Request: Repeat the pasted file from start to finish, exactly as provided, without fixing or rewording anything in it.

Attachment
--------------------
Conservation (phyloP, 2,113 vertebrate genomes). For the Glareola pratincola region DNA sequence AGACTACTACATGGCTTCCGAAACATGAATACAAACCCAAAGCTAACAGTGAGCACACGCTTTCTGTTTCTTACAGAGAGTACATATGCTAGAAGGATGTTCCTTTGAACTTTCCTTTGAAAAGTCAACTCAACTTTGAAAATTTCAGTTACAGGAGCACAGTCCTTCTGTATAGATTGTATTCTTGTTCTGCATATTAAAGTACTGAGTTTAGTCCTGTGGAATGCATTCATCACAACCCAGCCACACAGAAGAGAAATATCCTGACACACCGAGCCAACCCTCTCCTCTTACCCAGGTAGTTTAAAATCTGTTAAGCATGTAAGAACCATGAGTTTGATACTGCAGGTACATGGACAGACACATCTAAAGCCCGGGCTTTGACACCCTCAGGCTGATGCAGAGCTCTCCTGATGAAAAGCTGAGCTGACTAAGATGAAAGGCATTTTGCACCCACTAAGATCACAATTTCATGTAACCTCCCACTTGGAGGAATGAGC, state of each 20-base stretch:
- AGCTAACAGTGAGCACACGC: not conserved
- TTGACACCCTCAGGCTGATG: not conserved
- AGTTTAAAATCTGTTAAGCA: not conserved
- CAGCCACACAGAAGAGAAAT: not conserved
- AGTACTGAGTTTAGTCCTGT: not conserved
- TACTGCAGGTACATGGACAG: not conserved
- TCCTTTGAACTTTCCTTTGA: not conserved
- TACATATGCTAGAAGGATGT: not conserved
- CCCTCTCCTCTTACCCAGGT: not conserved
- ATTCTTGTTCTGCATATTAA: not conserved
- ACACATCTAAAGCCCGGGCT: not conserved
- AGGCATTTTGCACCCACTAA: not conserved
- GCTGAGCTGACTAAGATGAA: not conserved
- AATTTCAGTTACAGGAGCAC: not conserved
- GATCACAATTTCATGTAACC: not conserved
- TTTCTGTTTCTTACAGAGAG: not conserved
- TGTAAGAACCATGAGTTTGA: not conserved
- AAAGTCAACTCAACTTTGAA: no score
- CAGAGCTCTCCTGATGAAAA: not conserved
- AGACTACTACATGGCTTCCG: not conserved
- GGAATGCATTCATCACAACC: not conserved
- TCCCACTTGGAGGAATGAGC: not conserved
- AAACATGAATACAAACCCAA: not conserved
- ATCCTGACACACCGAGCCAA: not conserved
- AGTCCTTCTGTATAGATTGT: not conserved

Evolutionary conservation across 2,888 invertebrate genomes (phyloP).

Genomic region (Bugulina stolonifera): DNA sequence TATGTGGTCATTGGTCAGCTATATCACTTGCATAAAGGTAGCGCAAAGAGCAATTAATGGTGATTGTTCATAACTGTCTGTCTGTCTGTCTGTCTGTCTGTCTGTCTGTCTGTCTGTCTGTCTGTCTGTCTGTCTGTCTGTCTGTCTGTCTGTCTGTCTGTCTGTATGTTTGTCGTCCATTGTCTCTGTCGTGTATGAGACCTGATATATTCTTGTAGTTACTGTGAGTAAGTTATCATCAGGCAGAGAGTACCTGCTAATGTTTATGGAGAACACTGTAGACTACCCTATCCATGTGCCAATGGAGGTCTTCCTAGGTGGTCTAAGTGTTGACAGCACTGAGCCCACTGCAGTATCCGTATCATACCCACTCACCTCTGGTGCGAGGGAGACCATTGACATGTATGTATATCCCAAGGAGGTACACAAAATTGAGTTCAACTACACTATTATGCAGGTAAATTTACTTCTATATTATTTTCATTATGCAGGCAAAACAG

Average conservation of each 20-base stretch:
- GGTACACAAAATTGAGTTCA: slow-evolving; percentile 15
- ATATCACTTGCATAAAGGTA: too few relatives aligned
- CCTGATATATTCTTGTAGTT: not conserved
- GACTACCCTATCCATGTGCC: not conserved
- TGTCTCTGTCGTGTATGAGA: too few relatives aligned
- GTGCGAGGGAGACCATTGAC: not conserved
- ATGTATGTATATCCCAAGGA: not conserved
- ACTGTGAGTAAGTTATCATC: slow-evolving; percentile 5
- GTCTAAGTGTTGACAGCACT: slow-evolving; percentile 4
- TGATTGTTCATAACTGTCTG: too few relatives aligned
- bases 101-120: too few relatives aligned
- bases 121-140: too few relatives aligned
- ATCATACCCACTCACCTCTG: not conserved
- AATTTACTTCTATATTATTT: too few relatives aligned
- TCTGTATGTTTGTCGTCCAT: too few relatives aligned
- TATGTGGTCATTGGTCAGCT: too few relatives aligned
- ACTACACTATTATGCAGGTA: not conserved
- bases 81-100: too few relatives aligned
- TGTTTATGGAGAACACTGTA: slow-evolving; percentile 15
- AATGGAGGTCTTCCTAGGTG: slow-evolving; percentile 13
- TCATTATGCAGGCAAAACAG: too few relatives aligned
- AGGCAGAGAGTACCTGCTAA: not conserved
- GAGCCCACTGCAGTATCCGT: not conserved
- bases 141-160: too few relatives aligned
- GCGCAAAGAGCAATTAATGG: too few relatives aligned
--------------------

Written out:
Conservation (phyloP, 2,113 vertebrate genomes). For the Glareola pratincola region DNA sequence AGACTACTACATGGCTTCCGAAACATGAATACAAACCCAAAGCTAACAGTGAGCACACGCTTTCTGTTTCTTACAGAGAGTACATATGCTAGAAGGATGTTCCTTTGAACTTTCCTTTGAAAAGTCAACTCAACTTTGAAAATTTCAGTTACAGGAGCACAGTCCTTCTGTATAGATTGTATTCTTGTTCTGCATATTAAAGTACTGAGTTTAGTCCTGTGGAATGCATTCATCACAACCCAGCCACACAGAAGAGAAATATCCTGACACACCGAGCCAACCCTCTCCTCTTACCCAGGTAGTTTAAAATCTGTTAAGCATGTAAGAACCATGAGTTTGATACTGCAGGTACATGGACAGACACATCTAAAGCCCGGGCTTTGACACCCTCAGGCTGATGCAGAGCTCTCCTGATGAAAAGCTGAGCTGACTAAGATGAAAGGCATTTTGCACCCACTAAGATCACAATTTCATGTAACCTCCCACTTGGAGGAATGAGC, state of each 20-base stretch:
- AGCTAACAGTGAGCACACGC: not conserved
- TTGACACCCTCAGGCTGATG: not conserved
- AGTTTAAAATCTGTTAAGCA: not conserved
- CAGCCACACAGAAGAGAAAT: not conserved
- AGTACTGAGTTTAGTCCTGT: not conserved
- TACTGCAGGTACATGGACAG: not conserved
- TCCTTTGAACTTTCCTTTGA: not conserved
- TACATATGCTAGAAGGATGT: not conserved
- CCCTCTCCTCTTACCCAGGT: not conserved
- ATTCTTGTTCTGCATATTAA: not conserved
- ACACATCTAAAGCCCGGGCT: not conserved
- AGGCATTTTGCACCCACTAA: not conserved
- GCTGAGCTGACTAAGATGAA: not conserved
- AATTTCAGTTACAGGAGCAC: not conserved
- GATCACAATTTCATGTAACC: not conserved
- TTTCTGTTTCTTACAGAGAG: not conserved
- TGTAAGAACCATGAGTTTGA: not conserved
- AAAGTCAACTCAACTTTGAA: no score
- CAGAGCTCTCCTGATGAAAA: not conserved
- AGACTACTACATGGCTTCCG: not conserved
- GGAATGCATTCATCACAACC: not conserved
- TCCCACTTGGAGGAATGAGC: not conserved
- AAACATGAATACAAACCCAA: not conserved
- ATCCTGACACACCGAGCCAA: not conserved
- AGTCCTTCTGTATAGATTGT: not conserved

Evolutionary conservation across 2,888 invertebrate genomes (phyloP).

Genomic region (Bugulina stolonifera): DNA sequence TATGTGGTCATTGGTCAGCTATATCACTTGCATAAAGGTAGCGCAAAGAGCAATTAATGGTGATTGTTCATAACTGTCTGTCTGTCTGTCTGTCTGTCTGTCTGTCTGTCTGTCTGTCTGTCTGTCTGTCTGTCTGTCTGTCTGTCTGTCTGTCTGTCTGTCTGTATGTTTGTCGTCCATTGTCTCTGTCGTGTATGAGACCTGATATATTCTTGTAGTTACTGTGAGTAAGTTATCATCAGGCAGAGAGTACCTGCTAATGTTTATGGAGAACACTGTAGACTACCCTATCCATGTGCCAATGGAGGTCTTCCTAGGTGGTCTAAGTGTTGACAGCACTGAGCCCACTGCAGTATCCGTATCATACCCACTCACCTCTGGTGCGAGGGAGACCATTGACATGTATGTATATCCCAAGGAGGTACACAAAATTGAGTTCAACTACACTATTATGCAGGTAAATTTACTTCTATATTATTTTCATTATGCAGGCAAAACAG

Average conservation of each 20-base stretch:
- GGTACACAAAATTGAGTTCA: slow-evolving; percentile 15
- ATATCACTTGCATAAAGGTA: too few relatives aligned
- CCTGATATATTCTTGTAGTT: not conserved
- GACTACCCTATCCATGTGCC: not conserved
- TGTCTCTGTCGTGTATGAGA: too few relatives aligned
- GTGCGAGGGAGACCATTGAC: not conserved
- ATGTATGTATATCCCAAGGA: not conserved
- ACTGTGAGTAAGTTATCATC: slow-evolving; percentile 5
- GTCTAAGTGTTGACAGCACT: slow-evolving; percentile 4
- TGATTGTTCATAACTGTCTG: too few relatives aligned
- bases 101-120: too few relatives aligned
- bases 121-140: too few relatives aligned
- ATCATACCCACTCACCTCTG: not conserved
- AATTTACTTCTATATTATTT: too few relatives aligned
- TCTGTATGTTTGTCGTCCAT: too few relatives aligned
- TATGTGGTCATTGGTCAGCT: too few relatives aligned
- ACTACACTATTATGCAGGTA: not conserved
- bases 81-100: too few relatives aligned
- TGTTTATGGAGAACACTGTA: slow-evolving; percentile 15
- AATGGAGGTCTTCCTAGGTG: slow-evolving; percentile 13
- TCATTATGCAGGCAAAACAG: too few relatives aligned
- AGGCAGAGAGTACCTGCTAA: not conserved
- GAGCCCACTGCAGTATCCGT: not conserved
- bases 141-160: too few relatives aligned
- GCGCAAAGAGCAATTAATGG: too few relatives aligned